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3 Ways to Escape the Victim Mentality

3 Ways to Escape the Victim Mentality

There’s plenty of talk about the victim mindset that pervades our culture these days. Many people seem to crave being a victim, preferring it to taking on responsibility for their lives. But for those of us who do want to break free from this mentality, the feeling of being stuck in our lives, unable to change our situation for the better, and trapped in inertia is a powerful one. If you’ve ever felt this way, you know just how debilitating this can be. So how can we get out of the victim mentality?

It’s one thing to not want to be a victim, and it’s another thing to take back control of our lives. The latter requires sustained and intentional effort and can be quite the challenge. Luckily, there are small things we can do to create immediate change, dramatically improve our lives, and make progress toward long-term goals. Here are three things we can do now to escape the victim mindset.

1. Create Order Each Day

Creating order is a concept I’m borrowing from Jordan Peterson—who, in turn, borrows it from Taoism’s idea of the yin and yang, which respectively symbolize chaos and order. The idea of creating order is to find ways to take things that are chaotic and make something organized, structured, meaningful, or beautiful from them. For me, doing something simple that fit this bill each day was, at one point, a ticket toward gradually improving my life.

The key here is that creating order doesn’t have to be complicated or even conventionally productive. Things like pursuing a hobby or, for the creative types out there, doing something crafty or artsy can count. But checking items off a to-do list also counts. Examples might be making that appointment we’re dreading, dealing with a stressful phone call or email, clearing up the pile of bills from the kitchen counter, spending time to talk with a close friend or family member, doodling for five minutes, or going to the gym when we really don’t want to.

These are small things that can take as little as one minute, but over time, they can dramatically improve our quality of life. For one, they create momentum toward larger goals and challenges and show us that we can make change in our own lives by doing the simplest of tasks.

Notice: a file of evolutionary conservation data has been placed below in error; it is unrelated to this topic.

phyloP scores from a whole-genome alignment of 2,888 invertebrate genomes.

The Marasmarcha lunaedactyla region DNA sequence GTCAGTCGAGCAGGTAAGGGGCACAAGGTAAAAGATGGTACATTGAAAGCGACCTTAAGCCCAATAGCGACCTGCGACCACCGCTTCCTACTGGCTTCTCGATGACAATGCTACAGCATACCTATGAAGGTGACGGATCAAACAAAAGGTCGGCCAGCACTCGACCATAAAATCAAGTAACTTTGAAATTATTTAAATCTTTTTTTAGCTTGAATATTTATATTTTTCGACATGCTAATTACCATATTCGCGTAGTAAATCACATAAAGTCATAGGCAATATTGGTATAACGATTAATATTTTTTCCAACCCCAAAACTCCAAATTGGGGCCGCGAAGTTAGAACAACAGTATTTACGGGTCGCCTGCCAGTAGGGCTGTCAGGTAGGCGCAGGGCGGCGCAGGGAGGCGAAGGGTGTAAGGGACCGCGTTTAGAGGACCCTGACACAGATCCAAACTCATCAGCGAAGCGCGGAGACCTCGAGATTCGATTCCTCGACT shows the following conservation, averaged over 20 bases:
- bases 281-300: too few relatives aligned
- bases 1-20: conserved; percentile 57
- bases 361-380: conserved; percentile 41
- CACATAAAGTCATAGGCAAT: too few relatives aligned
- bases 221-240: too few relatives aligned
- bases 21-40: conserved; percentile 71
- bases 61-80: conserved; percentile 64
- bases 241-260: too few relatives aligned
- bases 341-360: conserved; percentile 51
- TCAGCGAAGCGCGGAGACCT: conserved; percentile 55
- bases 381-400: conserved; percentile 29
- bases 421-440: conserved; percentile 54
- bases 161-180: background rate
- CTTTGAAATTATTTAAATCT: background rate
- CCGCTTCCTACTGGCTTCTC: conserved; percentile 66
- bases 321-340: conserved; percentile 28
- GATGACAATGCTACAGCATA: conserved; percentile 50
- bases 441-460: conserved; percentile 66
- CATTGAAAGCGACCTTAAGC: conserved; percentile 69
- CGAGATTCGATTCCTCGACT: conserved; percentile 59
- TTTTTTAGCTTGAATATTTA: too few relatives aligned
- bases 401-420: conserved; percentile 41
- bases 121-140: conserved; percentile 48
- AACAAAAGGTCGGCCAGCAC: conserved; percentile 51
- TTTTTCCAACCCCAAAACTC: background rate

In itself, creating order also improves our lives. Having a cluttered house, a never-completed to-do list, or living in dread of a phone call create unneeded stress and distractions from whatever goals we’d rather be pursuing.

Finally, avoiding a task can make it seem all the more intimidating. By stalling, we’re telling ourselves that this task is something we really should be stressed over or scared of, even if it’s just scheduling a dentist appointment. But by confronting these daily problems, we tell ourselves that they’re nothing to worry about and that we are capable of facing things that scare us.

2. Change Up Your Routine

We all have the patterns we fall back on. Whether it’s sliding back into bad habits or even just feeling trapped in the monotony of every day, routine can feel like a prison rather than a helpful structure.

There may be non-negotiables in our routines like arriving to work at a certain time or getting eight hours of sleep, but around these non-negotiables, we can change things up. Maybe it’s taking a short walk on lunch break. Maybe it’s rearranging the living room furniture. Perhaps working at a different coffee shop, trying something new for lunch, or trying a new hobby sounds like an achievable change. Even the simplest thing like listening to a new playlist or radio station while driving can be a catalyst to snap out of a toxic routine.

Sometimes just the slightest variation provides some much-needed fresh air and perspective. That small difference is enough to see that we can make other changes in our lives toward better habits and toward working on long-term goals.

3. Dress for Success

This one may seem obvious or corny, but that doesn’t make it untrue. Studies show that how we dress affects how we think and behave. For instance, people who are dressed more formally perform better in negotiations and perform more abstract thinking, which is important for developing strategies and being creative.

In today’s world of athleisure, dressing down has become the norm. Many of us wear sweatpants, yoga pants, ripped jeans, and graphic T-shirts around the house or when we head out for errands. Wearing a suit is not practical for all of us (for starters, dry cleaning is expensive), but putting on a nicer pair of jeans or khakis with a polo, button-down, blouse, or plain long-sleeve shirt is just as easy and nearly as comfortable as sweats.

Dressing up puts us in the right mentality for success. It can help us feel prepared to take on the day. And this is exactly the mindset that’s an antidote to feeling like a victim.

In those moments where life seems out of our control or we feel stuck in a rut, remembering that we do have at least some control over our lives is crucial. Wanting to climb out of the grievance pit—to borrow a term from Intellectual Takeout’s former editor Annie Holmquist—is an important first step, and taking small, practical actions toward improving and changing our lives will lead us away from the victim mentality.

Image credit: Pixnio-Marko Milivojevic, CC0 1.0


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